Snowdrops in the corner of the garden, on the earth-filled treads of the cemetery stairs-- white oval bells ringing tempered changes, shaking down the soot-rich London air. High overhead, a hawk; in the ground, bones; mortality like vines coiled everywhere-- Old Believers gone, the words lie on the stones: No life is true but dying makes it fair. Time that cycles on the sun around row after row of weatherbeaten haloes sinks in the fish-cold bodies underground-- down, down like light on a sea of shadows. Bold men who had to share their cave with bears are ghosts along the wall, their carvings glossed and, like other stones of death, compared: Each graven figure is its own cross. The lambs wait. "Fidem servat." The pocked granite stays until the woodbine pulls it down, too. Then the losers say, "Je vous baille ma rente de Baugee," (The wheel has turned; I've nothing to pass on to you). Men in winter let their language go, but the mute earth that stores foresaken goods bursts in each garden with a mummers' show of grace as green leaves overtake the Woods.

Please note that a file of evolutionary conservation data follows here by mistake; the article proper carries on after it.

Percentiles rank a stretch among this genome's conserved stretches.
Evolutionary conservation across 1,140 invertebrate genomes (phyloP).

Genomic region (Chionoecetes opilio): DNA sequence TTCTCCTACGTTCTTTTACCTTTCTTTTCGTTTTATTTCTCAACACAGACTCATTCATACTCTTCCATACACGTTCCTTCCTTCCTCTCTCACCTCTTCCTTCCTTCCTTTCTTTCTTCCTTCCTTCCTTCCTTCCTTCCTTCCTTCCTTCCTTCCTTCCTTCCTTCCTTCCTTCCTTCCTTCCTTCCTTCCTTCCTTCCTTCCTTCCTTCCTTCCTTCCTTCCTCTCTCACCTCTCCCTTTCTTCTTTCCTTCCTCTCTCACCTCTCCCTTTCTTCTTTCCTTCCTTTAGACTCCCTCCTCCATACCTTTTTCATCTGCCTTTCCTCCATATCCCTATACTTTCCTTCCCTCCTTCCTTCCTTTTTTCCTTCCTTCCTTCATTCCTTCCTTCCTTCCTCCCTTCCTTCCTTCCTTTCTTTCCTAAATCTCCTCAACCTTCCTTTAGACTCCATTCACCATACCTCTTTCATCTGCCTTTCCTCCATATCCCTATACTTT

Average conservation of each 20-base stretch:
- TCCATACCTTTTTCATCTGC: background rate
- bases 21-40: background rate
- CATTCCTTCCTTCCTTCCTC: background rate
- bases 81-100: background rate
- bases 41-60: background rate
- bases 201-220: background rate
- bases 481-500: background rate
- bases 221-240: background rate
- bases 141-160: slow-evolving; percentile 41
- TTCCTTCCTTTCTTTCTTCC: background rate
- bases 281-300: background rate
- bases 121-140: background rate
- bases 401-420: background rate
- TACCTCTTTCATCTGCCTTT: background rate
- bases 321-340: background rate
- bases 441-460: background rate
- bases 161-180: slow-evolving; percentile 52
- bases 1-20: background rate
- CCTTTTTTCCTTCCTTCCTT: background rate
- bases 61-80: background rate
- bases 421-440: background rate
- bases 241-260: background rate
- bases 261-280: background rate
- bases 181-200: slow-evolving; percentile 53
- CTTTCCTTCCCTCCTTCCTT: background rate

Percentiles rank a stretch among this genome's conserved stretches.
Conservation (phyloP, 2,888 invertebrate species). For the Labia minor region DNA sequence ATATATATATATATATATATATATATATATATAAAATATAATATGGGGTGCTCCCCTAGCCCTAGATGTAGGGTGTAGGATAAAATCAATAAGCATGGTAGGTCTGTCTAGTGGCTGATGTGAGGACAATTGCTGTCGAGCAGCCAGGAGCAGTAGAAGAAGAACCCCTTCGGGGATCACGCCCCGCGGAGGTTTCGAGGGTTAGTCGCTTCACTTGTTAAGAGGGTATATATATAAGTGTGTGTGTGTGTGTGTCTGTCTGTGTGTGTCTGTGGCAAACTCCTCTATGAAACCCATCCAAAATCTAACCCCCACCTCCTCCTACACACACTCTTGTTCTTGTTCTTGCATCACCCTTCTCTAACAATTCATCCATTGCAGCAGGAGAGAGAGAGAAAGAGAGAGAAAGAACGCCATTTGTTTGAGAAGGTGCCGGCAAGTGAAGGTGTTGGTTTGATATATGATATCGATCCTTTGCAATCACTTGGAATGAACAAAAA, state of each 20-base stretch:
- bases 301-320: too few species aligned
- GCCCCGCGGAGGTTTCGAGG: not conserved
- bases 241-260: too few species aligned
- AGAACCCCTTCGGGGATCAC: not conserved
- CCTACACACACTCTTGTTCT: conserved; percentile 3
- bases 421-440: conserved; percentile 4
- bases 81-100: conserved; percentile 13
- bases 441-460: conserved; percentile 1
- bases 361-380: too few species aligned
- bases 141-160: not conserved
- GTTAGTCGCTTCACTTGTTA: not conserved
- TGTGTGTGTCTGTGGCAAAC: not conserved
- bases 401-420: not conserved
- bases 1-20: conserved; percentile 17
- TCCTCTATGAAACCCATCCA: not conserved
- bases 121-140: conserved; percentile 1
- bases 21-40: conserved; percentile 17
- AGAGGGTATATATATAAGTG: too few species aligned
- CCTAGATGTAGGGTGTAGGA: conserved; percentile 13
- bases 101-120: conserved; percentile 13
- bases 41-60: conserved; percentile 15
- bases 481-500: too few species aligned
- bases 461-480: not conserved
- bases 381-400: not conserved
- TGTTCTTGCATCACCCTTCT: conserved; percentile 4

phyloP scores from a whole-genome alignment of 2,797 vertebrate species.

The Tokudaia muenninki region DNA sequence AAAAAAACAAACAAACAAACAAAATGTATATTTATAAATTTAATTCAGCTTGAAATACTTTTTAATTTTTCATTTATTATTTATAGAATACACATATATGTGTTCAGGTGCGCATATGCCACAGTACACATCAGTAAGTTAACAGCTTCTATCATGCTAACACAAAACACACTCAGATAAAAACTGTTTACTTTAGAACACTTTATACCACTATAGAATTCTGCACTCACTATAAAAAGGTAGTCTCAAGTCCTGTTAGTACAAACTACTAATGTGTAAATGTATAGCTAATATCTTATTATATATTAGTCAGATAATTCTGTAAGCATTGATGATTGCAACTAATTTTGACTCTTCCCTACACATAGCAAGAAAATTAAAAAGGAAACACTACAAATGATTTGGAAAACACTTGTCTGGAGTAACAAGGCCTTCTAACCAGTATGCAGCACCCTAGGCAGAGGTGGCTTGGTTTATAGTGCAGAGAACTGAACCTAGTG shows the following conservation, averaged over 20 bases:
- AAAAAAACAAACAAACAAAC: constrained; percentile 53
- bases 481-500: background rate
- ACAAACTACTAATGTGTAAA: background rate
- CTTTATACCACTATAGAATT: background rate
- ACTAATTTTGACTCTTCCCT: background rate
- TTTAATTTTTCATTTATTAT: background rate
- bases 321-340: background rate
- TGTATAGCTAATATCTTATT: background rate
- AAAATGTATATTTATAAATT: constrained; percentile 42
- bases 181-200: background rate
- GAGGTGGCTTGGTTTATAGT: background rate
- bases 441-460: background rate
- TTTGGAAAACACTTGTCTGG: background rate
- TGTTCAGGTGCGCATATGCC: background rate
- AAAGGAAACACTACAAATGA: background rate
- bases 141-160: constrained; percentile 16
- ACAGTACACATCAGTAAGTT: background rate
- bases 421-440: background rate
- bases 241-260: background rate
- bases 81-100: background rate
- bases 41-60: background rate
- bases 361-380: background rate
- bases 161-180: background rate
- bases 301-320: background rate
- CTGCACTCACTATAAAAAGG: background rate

F. D. REEVE is professor of letters at Wesleyan University.3